News and Features

Meadows Prize Winners Announced

Will Power on The Colbert Report with Stephen Colbert

Southern Methodist University’s Meadows Prize is only two years old but it’s already made a name for itself for its requirements and the unconventional artists chosen as winners.  KERA’s Jerome Weeks talks to Jose Bowen, dean of SMU’s Meadows School of the Arts, about the prize and the two newest winners.

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In return for accepting the 25 thousand dollar Meadows Prize, each winner has to reside in Dallas for one to two months. They’ll work with SMU students and local arts groups, teaching classes or performing. And they must leave what’s termed a ‘lasting legacy,’ meaning generally a new work of art.

But the Meadows Prize has also stood out for choosing not established masters but young pioneers, innovative artists the public may not have heard of. All of this makes the Meadows different from the typical artist’s residency or commission or prize gala, which mostly involve bringing a Big Name to campus for a master class and a black-tie evening to impress the school’s donors.

Last year’s inaugural winners, for example, were the contemporary-classical music ensemble, eighth blackbird, and the producing team, Creative Time.  eighth blackbird has been acclaimed for its accessible, engaging way with what’s often called “difficult” music.  The group will be returning to SMU February 24-27 and March 27-30. Creative Time, meanwhile, has visited Dallas three times — with the aim of studying the local arts scene. The group will release its recommendations about growing area arts in April.

Dean Bowen explains that these are the kinds of artists who will be hiring his students.

Bowen: “The last painting position we interviewed for, three of the four candidates introduced themselves as something like, ‘Well, I’m a visual DJ. I work with ceramics and with sculpture and with music.  But I’m an artist.’ And so I do think that that’s where the future of the art world is going to be.”

The two new prize winners fit this bill. Will Power (above) is an acclaimed hip-hop theater artist who performed solo at last year’s opening gala of the Wyly Theatre. His play, Fetch Clay, Make Man debuted this year at the McCarter Theatre Center, starring Ben Vereen. While in North Texas, Power’ll develop a new theater piece intended for the Dallas Theater Center.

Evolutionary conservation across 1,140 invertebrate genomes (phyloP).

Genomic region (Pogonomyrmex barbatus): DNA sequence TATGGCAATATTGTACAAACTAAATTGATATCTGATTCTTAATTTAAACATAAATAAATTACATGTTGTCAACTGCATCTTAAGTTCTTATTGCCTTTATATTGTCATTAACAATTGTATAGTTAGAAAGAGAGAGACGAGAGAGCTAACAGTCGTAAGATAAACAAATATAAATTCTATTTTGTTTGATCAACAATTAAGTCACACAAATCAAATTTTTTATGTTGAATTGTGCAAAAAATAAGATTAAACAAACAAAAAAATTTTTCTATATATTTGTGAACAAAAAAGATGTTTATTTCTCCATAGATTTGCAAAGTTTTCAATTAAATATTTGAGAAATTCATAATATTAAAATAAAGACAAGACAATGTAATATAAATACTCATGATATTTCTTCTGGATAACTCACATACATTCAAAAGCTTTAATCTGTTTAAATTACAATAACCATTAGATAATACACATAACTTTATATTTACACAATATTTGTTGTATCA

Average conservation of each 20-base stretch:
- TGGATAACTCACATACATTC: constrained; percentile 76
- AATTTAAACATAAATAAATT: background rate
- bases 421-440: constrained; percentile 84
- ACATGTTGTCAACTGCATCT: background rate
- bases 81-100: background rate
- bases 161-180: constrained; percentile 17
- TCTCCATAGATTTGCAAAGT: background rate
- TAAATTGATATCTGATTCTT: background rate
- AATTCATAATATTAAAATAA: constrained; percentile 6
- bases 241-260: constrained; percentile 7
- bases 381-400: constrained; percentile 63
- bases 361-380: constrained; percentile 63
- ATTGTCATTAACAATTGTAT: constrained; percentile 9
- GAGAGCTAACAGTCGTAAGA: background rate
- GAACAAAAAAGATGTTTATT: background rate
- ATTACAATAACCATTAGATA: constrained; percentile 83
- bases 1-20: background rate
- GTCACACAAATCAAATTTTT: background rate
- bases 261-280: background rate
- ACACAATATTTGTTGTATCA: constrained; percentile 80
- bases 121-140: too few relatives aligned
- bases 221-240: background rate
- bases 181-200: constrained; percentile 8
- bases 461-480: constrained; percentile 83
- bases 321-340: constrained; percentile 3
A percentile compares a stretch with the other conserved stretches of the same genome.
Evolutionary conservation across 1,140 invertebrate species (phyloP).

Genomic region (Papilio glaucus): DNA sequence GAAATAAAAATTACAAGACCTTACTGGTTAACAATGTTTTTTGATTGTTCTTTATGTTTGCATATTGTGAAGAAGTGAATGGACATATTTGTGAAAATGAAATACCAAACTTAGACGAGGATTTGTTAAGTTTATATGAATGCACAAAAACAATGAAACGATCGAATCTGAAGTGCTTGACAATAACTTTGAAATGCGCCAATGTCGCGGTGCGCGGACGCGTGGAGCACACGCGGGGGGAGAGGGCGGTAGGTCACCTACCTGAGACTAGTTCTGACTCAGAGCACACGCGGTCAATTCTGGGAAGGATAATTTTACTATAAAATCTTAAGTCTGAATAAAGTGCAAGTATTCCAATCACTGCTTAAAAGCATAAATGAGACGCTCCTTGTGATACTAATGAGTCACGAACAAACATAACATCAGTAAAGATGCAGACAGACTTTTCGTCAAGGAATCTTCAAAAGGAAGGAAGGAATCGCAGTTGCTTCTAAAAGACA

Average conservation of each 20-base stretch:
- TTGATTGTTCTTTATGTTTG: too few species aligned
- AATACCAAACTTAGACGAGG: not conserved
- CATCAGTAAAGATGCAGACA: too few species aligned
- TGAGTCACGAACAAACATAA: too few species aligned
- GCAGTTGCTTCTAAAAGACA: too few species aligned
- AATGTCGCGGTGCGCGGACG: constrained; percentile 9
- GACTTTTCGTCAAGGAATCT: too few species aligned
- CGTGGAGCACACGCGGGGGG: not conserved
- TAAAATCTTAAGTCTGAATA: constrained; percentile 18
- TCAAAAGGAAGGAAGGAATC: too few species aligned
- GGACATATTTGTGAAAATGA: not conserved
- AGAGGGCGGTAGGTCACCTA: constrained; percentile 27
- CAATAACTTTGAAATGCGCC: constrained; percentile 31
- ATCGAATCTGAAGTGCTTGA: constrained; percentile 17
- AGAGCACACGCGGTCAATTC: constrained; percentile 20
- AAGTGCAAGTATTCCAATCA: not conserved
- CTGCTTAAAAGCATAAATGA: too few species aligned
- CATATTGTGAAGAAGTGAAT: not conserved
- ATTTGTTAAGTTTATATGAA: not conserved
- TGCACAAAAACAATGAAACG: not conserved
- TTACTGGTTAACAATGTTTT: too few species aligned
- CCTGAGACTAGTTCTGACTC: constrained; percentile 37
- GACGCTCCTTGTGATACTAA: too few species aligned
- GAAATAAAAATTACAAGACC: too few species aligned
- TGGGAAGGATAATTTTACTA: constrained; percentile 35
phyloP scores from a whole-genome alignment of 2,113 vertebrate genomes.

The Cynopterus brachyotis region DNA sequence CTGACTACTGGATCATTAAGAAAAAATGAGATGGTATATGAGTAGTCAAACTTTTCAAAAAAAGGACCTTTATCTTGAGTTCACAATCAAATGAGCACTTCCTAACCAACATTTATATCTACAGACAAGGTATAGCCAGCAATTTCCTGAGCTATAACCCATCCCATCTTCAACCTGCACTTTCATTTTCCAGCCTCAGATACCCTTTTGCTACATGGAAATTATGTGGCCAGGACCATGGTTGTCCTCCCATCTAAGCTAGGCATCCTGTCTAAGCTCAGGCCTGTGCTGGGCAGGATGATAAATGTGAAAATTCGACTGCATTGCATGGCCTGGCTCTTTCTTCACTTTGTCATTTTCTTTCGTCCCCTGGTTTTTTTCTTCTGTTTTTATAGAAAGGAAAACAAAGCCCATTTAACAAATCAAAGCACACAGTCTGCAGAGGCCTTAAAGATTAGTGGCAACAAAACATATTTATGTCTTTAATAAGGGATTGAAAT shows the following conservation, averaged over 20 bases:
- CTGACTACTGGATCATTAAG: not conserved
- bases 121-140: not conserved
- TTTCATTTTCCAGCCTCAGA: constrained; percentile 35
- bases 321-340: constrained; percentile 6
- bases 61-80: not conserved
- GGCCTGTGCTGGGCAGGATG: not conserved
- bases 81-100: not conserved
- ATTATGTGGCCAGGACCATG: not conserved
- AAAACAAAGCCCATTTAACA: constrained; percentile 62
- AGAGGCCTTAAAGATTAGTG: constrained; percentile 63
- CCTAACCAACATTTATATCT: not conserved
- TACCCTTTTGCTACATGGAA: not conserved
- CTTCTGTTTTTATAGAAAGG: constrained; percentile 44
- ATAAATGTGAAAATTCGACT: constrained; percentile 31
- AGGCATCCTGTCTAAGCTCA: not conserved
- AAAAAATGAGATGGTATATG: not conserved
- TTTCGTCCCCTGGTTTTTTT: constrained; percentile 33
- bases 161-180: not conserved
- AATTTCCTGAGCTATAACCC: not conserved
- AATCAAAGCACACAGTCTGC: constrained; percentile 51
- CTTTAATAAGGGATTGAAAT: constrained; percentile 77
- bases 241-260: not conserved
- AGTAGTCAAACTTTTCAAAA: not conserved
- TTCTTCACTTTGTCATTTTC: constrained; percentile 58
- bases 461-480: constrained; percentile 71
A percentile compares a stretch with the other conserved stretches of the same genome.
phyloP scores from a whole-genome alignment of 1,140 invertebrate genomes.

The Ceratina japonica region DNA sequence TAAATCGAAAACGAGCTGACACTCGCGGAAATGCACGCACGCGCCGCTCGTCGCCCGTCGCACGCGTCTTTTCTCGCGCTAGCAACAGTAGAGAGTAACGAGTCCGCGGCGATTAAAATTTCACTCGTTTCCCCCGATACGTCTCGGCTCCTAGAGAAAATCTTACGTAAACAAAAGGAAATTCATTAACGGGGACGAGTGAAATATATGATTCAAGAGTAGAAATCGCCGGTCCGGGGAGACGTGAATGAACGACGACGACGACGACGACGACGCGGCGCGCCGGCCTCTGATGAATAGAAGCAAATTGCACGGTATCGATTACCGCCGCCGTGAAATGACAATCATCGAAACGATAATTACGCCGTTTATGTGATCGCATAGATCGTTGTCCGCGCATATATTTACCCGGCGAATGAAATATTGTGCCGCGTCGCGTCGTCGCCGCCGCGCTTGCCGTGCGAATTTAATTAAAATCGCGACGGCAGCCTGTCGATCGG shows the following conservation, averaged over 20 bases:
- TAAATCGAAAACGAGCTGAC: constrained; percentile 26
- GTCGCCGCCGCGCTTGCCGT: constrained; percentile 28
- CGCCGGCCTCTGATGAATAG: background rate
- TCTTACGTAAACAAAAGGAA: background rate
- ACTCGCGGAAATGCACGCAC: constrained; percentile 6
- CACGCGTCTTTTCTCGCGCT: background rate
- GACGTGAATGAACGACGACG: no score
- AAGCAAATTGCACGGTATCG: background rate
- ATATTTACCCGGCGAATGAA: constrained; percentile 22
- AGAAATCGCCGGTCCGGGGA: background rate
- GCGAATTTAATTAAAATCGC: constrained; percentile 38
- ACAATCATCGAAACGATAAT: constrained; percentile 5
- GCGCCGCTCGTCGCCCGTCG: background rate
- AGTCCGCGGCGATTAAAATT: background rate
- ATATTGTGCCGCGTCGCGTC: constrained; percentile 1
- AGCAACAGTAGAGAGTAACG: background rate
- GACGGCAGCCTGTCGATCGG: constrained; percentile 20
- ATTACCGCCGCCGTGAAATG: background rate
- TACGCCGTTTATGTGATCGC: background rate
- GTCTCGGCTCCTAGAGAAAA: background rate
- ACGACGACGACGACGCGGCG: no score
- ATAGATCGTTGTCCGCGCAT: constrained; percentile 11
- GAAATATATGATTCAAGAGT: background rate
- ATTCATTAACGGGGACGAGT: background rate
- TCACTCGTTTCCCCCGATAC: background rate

Shen Wei (right) is the director of Shen Wei Dance Arts. He’s a dancer and designer who has worked on five continents. His work mixes traditional Chinese opera with contemporary art. Two years ago, he choreographed part of the opening ceremonies of the Beijing Olympics. This year, he created the dances for the Rome Opera’s production of Rossini’s Moise et Pharaon. Wei will choreograph a piece for SMU dance students and his group, Shen Wei Dance Arts, will be presented by TITAS at the Winspear Opera House in early 2012.

Choosing such artists, Bowen says, sends a signal.

Dean Bowen: “ I wanted people to think more broadly, that collectives could work, that curators could be awarded the prize. So rather than trying to bring people in who already have a Pulitzer Prize, we’re trying to commission work that will then win the Pulitzer Prize.”

Shen Wei Dance Arts, Behind Resonance

The full release follows:

SMU’S MEADOWS SCHOOL OF THE ARTS ANNOUNCES RECIPIENTS OF SECOND ANNUAL MEADOWS PRIZE

International Arts Residency Awarded To Two Artists for 2010

DALLAS (SMU) — The Meadows School of the Arts at Southern Methodist University has selected two recipients for the second annual 2010 Meadows Prize arts residency: playwright and performer Will Power and choreographer Shen Wei.

Inaugurated in October 2009, the Meadows Prize is presented each fall to up to two pioneering artists. It includes support for a four-to-eight-week residency in Dallas, in addition to a $25,000 stipend. In return, recipients are expected to interact in a substantive way with Meadows students and collaborating arts organizations, and to leave a lasting legacy in Dallas, such as a work of art that remains in the community, a composition or piece of dramatic writing that would be performed locally, or a new way of teaching in a particular discipline.

A veteran of theatre, film and television, Will Power has won multiple awards for his work, which bridges the gap between the spoken word of hip-hop and traditional theatre. Power’s work in Dallas will be a partnership between the Meadows School of the Arts and the Dallas Theater Center. He will be in Dallas for two periods of residency – three weeks each – in 2011. During his residency he will lead workshops for Meadows theatre students, for DTC’s resident acting company and for local high school students. He will also write/develop a new theatre piece intended for production at the DTC, possibly in their 2012-13 season.